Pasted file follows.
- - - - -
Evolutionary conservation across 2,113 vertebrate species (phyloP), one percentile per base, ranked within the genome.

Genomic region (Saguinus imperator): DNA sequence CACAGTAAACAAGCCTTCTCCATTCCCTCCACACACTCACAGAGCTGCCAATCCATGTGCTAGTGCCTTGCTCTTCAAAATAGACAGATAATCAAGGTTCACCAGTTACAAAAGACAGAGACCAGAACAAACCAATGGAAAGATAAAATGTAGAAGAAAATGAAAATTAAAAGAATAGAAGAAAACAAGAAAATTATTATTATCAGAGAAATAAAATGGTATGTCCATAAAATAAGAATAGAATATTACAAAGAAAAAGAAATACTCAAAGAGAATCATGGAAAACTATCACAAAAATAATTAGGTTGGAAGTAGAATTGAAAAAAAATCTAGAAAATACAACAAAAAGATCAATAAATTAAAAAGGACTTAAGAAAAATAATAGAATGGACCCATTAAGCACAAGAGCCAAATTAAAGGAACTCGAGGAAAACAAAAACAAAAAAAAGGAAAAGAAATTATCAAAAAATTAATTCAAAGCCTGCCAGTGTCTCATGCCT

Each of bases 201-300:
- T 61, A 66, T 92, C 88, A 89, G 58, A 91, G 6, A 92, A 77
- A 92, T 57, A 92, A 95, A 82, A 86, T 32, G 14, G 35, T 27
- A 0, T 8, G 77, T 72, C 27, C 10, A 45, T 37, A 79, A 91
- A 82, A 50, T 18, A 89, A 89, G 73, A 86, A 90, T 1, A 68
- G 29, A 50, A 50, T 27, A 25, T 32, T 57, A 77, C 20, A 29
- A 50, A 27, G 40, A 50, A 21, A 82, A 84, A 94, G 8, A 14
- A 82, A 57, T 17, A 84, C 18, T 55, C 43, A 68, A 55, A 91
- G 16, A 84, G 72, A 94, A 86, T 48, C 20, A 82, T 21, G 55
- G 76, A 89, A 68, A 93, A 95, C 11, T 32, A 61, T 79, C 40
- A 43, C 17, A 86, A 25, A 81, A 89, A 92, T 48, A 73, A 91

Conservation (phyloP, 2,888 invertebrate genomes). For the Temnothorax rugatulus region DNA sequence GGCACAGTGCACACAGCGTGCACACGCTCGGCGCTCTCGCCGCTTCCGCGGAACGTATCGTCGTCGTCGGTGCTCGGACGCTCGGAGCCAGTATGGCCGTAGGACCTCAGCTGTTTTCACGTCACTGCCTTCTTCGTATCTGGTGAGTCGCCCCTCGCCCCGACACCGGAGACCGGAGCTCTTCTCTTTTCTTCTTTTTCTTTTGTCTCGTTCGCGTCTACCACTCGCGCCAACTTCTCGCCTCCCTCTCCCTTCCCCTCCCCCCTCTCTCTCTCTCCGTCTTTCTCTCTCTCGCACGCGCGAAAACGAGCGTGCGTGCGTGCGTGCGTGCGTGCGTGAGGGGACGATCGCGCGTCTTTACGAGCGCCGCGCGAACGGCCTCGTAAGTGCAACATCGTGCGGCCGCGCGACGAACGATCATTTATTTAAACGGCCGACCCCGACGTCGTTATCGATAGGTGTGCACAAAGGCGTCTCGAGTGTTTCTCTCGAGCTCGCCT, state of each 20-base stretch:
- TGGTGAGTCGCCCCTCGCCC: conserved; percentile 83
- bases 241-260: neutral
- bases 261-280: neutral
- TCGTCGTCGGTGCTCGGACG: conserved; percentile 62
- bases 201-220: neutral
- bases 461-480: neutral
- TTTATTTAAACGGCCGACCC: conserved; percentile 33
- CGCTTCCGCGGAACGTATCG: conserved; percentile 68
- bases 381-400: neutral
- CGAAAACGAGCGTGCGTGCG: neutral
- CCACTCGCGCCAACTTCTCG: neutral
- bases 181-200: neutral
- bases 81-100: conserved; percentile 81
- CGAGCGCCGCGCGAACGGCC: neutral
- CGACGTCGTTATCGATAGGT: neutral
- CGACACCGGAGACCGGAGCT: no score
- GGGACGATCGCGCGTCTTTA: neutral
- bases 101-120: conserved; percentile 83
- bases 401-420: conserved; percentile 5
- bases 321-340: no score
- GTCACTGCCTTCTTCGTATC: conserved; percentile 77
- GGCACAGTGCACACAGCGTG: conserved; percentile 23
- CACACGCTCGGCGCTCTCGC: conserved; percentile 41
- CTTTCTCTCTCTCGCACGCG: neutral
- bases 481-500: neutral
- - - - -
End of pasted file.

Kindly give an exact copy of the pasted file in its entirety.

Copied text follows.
Evolutionary conservation across 2,113 vertebrate species (phyloP), one percentile per base, ranked within the genome.

Genomic region (Saguinus imperator): DNA sequence CACAGTAAACAAGCCTTCTCCATTCCCTCCACACACTCACAGAGCTGCCAATCCATGTGCTAGTGCCTTGCTCTTCAAAATAGACAGATAATCAAGGTTCACCAGTTACAAAAGACAGAGACCAGAACAAACCAATGGAAAGATAAAATGTAGAAGAAAATGAAAATTAAAAGAATAGAAGAAAACAAGAAAATTATTATTATCAGAGAAATAAAATGGTATGTCCATAAAATAAGAATAGAATATTACAAAGAAAAAGAAATACTCAAAGAGAATCATGGAAAACTATCACAAAAATAATTAGGTTGGAAGTAGAATTGAAAAAAAATCTAGAAAATACAACAAAAAGATCAATAAATTAAAAAGGACTTAAGAAAAATAATAGAATGGACCCATTAAGCACAAGAGCCAAATTAAAGGAACTCGAGGAAAACAAAAACAAAAAAAAGGAAAAGAAATTATCAAAAAATTAATTCAAAGCCTGCCAGTGTCTCATGCCT

Each of bases 201-300:
- T 61, A 66, T 92, C 88, A 89, G 58, A 91, G 6, A 92, A 77
- A 92, T 57, A 92, A 95, A 82, A 86, T 32, G 14, G 35, T 27
- A 0, T 8, G 77, T 72, C 27, C 10, A 45, T 37, A 79, A 91
- A 82, A 50, T 18, A 89, A 89, G 73, A 86, A 90, T 1, A 68
- G 29, A 50, A 50, T 27, A 25, T 32, T 57, A 77, C 20, A 29
- A 50, A 27, G 40, A 50, A 21, A 82, A 84, A 94, G 8, A 14
- A 82, A 57, T 17, A 84, C 18, T 55, C 43, A 68, A 55, A 91
- G 16, A 84, G 72, A 94, A 86, T 48, C 20, A 82, T 21, G 55
- G 76, A 89, A 68, A 93, A 95, C 11, T 32, A 61, T 79, C 40
- A 43, C 17, A 86, A 25, A 81, A 89, A 92, T 48, A 73, A 91

Conservation (phyloP, 2,888 invertebrate genomes). For the Temnothorax rugatulus region DNA sequence GGCACAGTGCACACAGCGTGCACACGCTCGGCGCTCTCGCCGCTTCCGCGGAACGTATCGTCGTCGTCGGTGCTCGGACGCTCGGAGCCAGTATGGCCGTAGGACCTCAGCTGTTTTCACGTCACTGCCTTCTTCGTATCTGGTGAGTCGCCCCTCGCCCCGACACCGGAGACCGGAGCTCTTCTCTTTTCTTCTTTTTCTTTTGTCTCGTTCGCGTCTACCACTCGCGCCAACTTCTCGCCTCCCTCTCCCTTCCCCTCCCCCCTCTCTCTCTCTCCGTCTTTCTCTCTCTCGCACGCGCGAAAACGAGCGTGCGTGCGTGCGTGCGTGCGTGCGTGAGGGGACGATCGCGCGTCTTTACGAGCGCCGCGCGAACGGCCTCGTAAGTGCAACATCGTGCGGCCGCGCGACGAACGATCATTTATTTAAACGGCCGACCCCGACGTCGTTATCGATAGGTGTGCACAAAGGCGTCTCGAGTGTTTCTCTCGAGCTCGCCT, state of each 20-base stretch:
- TGGTGAGTCGCCCCTCGCCC: conserved; percentile 83
- bases 241-260: neutral
- bases 261-280: neutral
- TCGTCGTCGGTGCTCGGACG: conserved; percentile 62
- bases 201-220: neutral
- bases 461-480: neutral
- TTTATTTAAACGGCCGACCC: conserved; percentile 33
- CGCTTCCGCGGAACGTATCG: conserved; percentile 68
- bases 381-400: neutral
- CGAAAACGAGCGTGCGTGCG: neutral
- CCACTCGCGCCAACTTCTCG: neutral
- bases 181-200: neutral
- bases 81-100: conserved; percentile 81
- CGAGCGCCGCGCGAACGGCC: neutral
- CGACGTCGTTATCGATAGGT: neutral
- CGACACCGGAGACCGGAGCT: no score
- GGGACGATCGCGCGTCTTTA: neutral
- bases 101-120: conserved; percentile 83
- bases 401-420: conserved; percentile 5
- bases 321-340: no score
- GTCACTGCCTTCTTCGTATC: conserved; percentile 77
- GGCACAGTGCACACAGCGTG: conserved; percentile 23
- CACACGCTCGGCGCTCTCGC: conserved; percentile 41
- CTTTCTCTCTCTCGCACGCG: neutral
- bases 481-500: neutral